A growing number of people choose to avoid scrolling through social media news feeds – and for good reason. As human divisions increase, many of us choose to log in and head straight for the rabbit-owner forums where discussions of interest are occurring 24 hours a day. Sadly, it seems as though conflict is finding its way into our rabbit communities, too. We can do better.
A recent conflict I witnessed in a social media group had to do with words which are used differently in different countries. What could have been an education for those who were not informed became harsh comments that were rude and unnecessary. The discussion was about neutering and spaying (rabbit altering). The details of that particular conversation are not important. However, it proved how the tiniest difference can spark unnecessary debate and conflict.
Rabbit alterations are often referred to in a number of ways, including: desexed, castrated, fixed, spayed, neutered, chopped (ugh!) and otherwise. Here in the United States, most people are taught that does (females) are spayed and bucks (males) are neutered. Or, we speak in generalities and say that we “alter” or “fix” our pets.
Let’s say you live in the U.S. and are talking to someone overseas about your female rabbit. You might decide he has no useful advice after he asks you if your female rabbit has been neutered. You correct him by saying that females are spayed – not neutered. He does not appreciate your correction and things go south from there. You quickly learn that he lives in a country where it is common to say that females are neutered.
Education and Expertise
Think about educating inexperienced rabbit owners who ask for help. Of course, we want to get them credible information as quickly as possible. After all, a rabbit can become quite ill when problems are not immediately addressed. Education does occur and much information is shared. However, conflicts arise frequently because so many people believe their expertise is superior to everyone else’s. How do we avoid these problems?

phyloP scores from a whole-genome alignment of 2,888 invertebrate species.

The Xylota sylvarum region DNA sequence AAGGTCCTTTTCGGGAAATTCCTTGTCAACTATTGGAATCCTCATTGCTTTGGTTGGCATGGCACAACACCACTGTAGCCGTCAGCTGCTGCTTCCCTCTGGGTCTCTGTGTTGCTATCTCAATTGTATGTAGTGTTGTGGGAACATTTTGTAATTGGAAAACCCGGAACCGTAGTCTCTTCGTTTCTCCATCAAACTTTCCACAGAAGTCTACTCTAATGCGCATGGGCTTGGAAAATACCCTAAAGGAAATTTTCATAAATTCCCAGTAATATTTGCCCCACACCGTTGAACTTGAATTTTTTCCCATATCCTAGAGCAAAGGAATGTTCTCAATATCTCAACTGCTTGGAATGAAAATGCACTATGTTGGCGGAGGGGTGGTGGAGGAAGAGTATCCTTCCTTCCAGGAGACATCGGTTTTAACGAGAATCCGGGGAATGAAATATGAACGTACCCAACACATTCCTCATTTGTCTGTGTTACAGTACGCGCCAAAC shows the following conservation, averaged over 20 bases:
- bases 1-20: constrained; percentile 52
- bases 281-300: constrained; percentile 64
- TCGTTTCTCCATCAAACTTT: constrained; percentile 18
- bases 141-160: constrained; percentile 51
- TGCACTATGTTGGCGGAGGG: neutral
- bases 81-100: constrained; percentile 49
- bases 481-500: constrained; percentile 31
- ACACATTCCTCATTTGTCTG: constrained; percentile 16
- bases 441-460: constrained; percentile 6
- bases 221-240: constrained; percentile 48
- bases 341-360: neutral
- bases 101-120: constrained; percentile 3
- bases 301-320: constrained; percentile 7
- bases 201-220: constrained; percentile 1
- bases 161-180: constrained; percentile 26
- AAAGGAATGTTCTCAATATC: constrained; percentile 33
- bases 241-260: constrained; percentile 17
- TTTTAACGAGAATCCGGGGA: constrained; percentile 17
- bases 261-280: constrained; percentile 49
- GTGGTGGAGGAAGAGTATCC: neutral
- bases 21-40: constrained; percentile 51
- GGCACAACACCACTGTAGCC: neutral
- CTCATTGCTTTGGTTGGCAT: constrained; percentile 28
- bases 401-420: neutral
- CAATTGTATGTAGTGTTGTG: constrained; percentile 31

First we must accept some realities about rabbit care “expertise”. In the world of rabbits, the word “expert” is (and should be) used somewhat loosely. In fact, a vast amount of information about these animals remains unknown. Extensive research reveals that long-term studies specific to rabbits are also lacking. Rabbit “experts” gain their experiences in a myriad of ways. Some of the best experts are those who are long-term rabbit owners (and rescuers) who provide hands-on, day-to-day care to their own house rabbits.
The energy we bring to a rabbit-owner group or forum matters – a lot. Lecturing someone who is asking for help puts negativity into what could have been a great conversation thread (in other words, be nice). If someone is asking for assistance, it makes no sense to attack or belittle them. It is off-putting and just perpetuates a problem that is already too common in our world.
By taking responsibility of our individual contributions, we can educate others. We can ignore people who are harsh or purport to know more than everyone else. We can realize that differences exist, but it is better to find commonalities, gently correct misunderstandings and place our focus on positive progress rather than than negativity.
Rabbit owners join online groups and forums to exchange best care practice information and see images that make us smile. By doing our part as individuals to keep conflicts from erupting, every participant and every animal will benefit.
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